Significantly, the internal surfaces of all grooves are isolated from the gas by the spans regardless of the degree to which opposing contact edges approach each other. That is, universal edge-to-edge contact is not necessary to achieve complete isolation. This is particularly important in flat oval duct lining utilities wherein no pivoting occurs at grooves along the flat portions of the duct.
The elastically deformable substance of the barrier layer consists essentially of a polymeric component. Preferably, the barrier layer is formed from a devolatilized foam composition that includes the polymeric component. For example, the polymeric component can be present as a solute dissolved in a liquid solution which is foamed. As the foam devolatilizes, polymer precipitates out of solution to form the barrier layer. By way of another example, the polymer can be discrete particles dispersed in a foamed liquid carrier in which case the particles aggregate and coalesce as the carrier is removed. The layer formed by the aggregating and coalescing particles can be treated thermally or chemically, as for example with a catalyst, to cure the barrier layer. The treating chemical can be applied after aggregation or in the foamed liquid carrier.
Devolatilization involves both removal of foam producing gas entrained in the polymeric component and removal of liquid carrier residue. The the barrier layer can retain a foam structure at conclusion of devolatilization. The devolatilization step thus results in the formation of a microporous or nonporous, thin layer of dry, flexible, resilient polymer on the front face of the central block. Preferably the devolatilized polymeric foam is applied in a substantially uniform coating thickness on the front face to yield an average surface density in the range of 2 to 30 g dry weight per square foot of front face area.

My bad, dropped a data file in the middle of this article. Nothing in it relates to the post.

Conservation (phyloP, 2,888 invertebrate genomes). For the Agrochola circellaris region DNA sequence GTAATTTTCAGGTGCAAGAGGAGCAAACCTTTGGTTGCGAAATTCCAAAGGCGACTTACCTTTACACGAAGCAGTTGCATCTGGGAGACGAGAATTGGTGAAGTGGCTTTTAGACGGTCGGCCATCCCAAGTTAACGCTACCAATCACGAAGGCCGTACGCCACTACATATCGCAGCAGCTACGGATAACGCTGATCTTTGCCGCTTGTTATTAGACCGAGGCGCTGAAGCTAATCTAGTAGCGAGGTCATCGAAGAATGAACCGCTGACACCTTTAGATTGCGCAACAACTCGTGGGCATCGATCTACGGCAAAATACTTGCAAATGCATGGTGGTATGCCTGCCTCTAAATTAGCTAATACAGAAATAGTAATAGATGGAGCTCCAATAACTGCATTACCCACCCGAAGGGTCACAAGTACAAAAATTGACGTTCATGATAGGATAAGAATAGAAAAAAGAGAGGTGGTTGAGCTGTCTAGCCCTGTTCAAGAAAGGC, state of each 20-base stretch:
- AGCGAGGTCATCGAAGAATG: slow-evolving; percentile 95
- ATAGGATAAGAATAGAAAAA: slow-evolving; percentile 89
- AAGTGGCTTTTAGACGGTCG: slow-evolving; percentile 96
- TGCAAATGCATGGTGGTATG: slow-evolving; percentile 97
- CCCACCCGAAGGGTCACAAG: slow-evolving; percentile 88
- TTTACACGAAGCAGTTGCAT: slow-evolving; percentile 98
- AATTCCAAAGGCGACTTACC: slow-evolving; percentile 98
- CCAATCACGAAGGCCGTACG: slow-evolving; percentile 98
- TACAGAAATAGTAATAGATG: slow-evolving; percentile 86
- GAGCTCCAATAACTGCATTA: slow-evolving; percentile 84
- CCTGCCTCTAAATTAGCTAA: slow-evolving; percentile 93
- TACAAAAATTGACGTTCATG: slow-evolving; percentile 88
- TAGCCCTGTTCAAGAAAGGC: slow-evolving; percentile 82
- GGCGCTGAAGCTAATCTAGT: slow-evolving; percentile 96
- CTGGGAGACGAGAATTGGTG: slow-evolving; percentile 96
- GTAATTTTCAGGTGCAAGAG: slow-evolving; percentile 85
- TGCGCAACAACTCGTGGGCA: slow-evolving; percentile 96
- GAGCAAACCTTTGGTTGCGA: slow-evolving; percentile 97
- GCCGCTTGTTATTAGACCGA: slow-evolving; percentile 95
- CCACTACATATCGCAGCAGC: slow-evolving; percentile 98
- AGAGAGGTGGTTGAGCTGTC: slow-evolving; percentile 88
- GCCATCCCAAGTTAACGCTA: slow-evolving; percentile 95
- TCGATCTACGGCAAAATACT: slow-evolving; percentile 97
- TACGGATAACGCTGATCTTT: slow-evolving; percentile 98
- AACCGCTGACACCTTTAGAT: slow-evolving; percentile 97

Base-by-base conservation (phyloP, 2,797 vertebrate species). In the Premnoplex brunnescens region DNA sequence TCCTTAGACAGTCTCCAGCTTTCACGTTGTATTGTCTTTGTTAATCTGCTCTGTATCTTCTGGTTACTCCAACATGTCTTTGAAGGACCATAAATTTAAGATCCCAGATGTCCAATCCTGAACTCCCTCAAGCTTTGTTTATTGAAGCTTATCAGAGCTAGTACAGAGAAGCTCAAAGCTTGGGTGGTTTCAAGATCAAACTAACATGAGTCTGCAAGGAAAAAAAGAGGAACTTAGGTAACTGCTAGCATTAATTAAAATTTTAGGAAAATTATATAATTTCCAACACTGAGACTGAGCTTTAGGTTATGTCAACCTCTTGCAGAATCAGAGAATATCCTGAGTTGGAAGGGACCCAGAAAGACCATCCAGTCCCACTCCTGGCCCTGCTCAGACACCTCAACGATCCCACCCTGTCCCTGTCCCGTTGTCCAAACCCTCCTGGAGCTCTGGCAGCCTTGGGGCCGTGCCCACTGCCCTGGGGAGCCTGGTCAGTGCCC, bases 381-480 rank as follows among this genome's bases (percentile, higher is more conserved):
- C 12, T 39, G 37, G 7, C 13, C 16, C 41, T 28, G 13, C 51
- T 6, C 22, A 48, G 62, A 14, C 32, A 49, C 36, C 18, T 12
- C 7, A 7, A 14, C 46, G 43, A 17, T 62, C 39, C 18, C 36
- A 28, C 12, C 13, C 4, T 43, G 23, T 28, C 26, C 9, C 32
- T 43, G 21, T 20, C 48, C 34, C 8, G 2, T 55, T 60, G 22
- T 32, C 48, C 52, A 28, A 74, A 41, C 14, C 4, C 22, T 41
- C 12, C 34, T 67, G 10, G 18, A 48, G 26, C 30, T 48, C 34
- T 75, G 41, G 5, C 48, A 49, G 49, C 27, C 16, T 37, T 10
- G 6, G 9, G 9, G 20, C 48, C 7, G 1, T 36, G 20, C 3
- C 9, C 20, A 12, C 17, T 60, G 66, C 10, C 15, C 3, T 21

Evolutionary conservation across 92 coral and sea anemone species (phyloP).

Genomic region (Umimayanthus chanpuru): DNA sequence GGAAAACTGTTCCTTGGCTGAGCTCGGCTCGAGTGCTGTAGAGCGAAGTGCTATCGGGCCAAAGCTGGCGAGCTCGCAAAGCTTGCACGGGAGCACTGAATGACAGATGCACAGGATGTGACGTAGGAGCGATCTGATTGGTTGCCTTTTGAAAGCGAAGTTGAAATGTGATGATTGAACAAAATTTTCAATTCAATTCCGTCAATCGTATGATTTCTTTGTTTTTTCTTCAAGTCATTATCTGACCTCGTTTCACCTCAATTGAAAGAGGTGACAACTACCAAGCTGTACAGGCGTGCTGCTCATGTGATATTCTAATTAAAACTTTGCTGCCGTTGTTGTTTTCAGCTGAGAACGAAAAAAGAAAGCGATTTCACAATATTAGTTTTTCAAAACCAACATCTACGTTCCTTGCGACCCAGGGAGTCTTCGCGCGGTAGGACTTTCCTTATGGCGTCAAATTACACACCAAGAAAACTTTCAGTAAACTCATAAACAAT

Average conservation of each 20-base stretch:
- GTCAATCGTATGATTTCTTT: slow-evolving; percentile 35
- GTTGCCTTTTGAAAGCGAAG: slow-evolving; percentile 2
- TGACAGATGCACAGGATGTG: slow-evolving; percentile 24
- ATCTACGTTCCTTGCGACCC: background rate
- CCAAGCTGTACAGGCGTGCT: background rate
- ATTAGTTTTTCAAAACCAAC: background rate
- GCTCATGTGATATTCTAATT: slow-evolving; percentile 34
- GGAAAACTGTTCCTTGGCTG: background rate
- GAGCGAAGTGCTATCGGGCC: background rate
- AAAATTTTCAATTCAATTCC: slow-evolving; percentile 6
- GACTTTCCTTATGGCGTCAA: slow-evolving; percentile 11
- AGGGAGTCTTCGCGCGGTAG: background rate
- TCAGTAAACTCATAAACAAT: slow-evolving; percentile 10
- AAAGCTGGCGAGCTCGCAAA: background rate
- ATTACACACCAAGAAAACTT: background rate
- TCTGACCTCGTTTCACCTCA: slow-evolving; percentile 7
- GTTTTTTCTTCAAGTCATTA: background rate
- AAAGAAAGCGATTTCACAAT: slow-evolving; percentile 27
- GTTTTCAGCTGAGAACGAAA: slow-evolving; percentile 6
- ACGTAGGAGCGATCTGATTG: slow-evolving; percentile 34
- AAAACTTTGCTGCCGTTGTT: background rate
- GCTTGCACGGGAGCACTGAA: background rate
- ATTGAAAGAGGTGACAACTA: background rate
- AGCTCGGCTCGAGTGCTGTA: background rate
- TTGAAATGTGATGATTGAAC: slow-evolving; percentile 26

The barrier layer should be firmly bonded to the front face. Adhesive can be added to the foam composition to cause the devolatilized polymeric component to bind to the insulating material substrate. When the foam includes a polymer solution, the polymer itself may bind to the substrate directly upon precipitation. The usually porous nature of the insulating material facilitates seeping of the devolatilizing foam into the substrate which creates a firm bond. Intrusion of the foam into the interstices of the substrate can occur as a result of porous diffusion, gravity, suction applied from the rear face to draw the foam into the pores, pressure applied above the front face, or a combination of these.